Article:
Oct. 22—HIGH POINT — High Point University has reached an out-of-court settlement in a lawsuit alleging that the university’s website was not fully accessible to the visually impaired.
Note that a settlement between HPU and Emanuel Delacruz of New York was filed in U.S. District Court for the Southern District of New York on October 14, and Delacruz filed a notice of voluntary termination this week.
The terms of the settlement have not been filed.
The lawsuit, filed in August, was part of a wave of similar nationwide lawsuits that began in 2017 after a federal judge in Florida ruled that the Americans with Disabilities Act requires retailers to create ” public accommodations” on their websites for people with disabilities. Delacruz himself has been a plaintiff in dozens of such lawsuits, and his attorney, Jeffrey Gottlieb, has filed hundreds.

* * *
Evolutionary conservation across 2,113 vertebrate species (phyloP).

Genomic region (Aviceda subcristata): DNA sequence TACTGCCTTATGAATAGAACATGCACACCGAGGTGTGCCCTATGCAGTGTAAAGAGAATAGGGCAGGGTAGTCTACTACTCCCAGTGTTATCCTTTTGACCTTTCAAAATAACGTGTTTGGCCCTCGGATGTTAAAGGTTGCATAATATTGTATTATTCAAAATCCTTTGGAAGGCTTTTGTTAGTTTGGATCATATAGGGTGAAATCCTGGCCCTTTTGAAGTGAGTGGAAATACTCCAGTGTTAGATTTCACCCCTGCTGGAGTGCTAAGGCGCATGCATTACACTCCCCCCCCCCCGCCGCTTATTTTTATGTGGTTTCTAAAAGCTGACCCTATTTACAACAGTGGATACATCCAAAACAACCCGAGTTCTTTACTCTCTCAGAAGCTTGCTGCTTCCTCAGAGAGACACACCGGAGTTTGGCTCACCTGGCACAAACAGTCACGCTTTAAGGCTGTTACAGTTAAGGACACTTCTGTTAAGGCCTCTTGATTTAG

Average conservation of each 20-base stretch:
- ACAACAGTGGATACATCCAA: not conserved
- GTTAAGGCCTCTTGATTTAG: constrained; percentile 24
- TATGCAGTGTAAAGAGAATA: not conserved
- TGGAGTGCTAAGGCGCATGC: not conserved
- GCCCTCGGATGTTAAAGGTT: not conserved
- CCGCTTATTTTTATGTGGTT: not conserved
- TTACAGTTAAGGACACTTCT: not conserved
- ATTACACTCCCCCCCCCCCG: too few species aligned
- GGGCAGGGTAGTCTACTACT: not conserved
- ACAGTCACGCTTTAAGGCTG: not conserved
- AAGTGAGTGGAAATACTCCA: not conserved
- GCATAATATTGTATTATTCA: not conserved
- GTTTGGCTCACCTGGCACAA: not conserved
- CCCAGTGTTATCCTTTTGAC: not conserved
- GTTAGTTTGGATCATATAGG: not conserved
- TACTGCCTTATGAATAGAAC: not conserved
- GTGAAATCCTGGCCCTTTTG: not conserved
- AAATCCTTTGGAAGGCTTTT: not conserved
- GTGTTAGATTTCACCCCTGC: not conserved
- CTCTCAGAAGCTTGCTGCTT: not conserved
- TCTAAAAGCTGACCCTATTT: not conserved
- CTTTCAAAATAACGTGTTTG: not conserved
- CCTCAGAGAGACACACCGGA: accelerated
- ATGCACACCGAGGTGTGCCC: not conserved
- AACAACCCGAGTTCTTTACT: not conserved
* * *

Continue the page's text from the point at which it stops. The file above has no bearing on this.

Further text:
Legal news website Law360 reported in March that there was a steady stream of new lawsuits filed by what it called “career litigants” against targets of all sizes and from all industries.
Federal law prevents plaintiffs in ADA lawsuits from recovering damages at trial, but a defendant may be required to pay the plaintiff’s attorney fees. A lawyer with experience in defending against such lawsuits told Law360 that most defendants settle and pay $5,000 to $25,000 just to avoid the risk that these costs could arise.
But advocates for the blind and visually impaired say the problem cited in the lawsuits is real. Website designs are often not fully compatible with “screen readers”, programs that read web content aloud or render it on a separate device in Braille.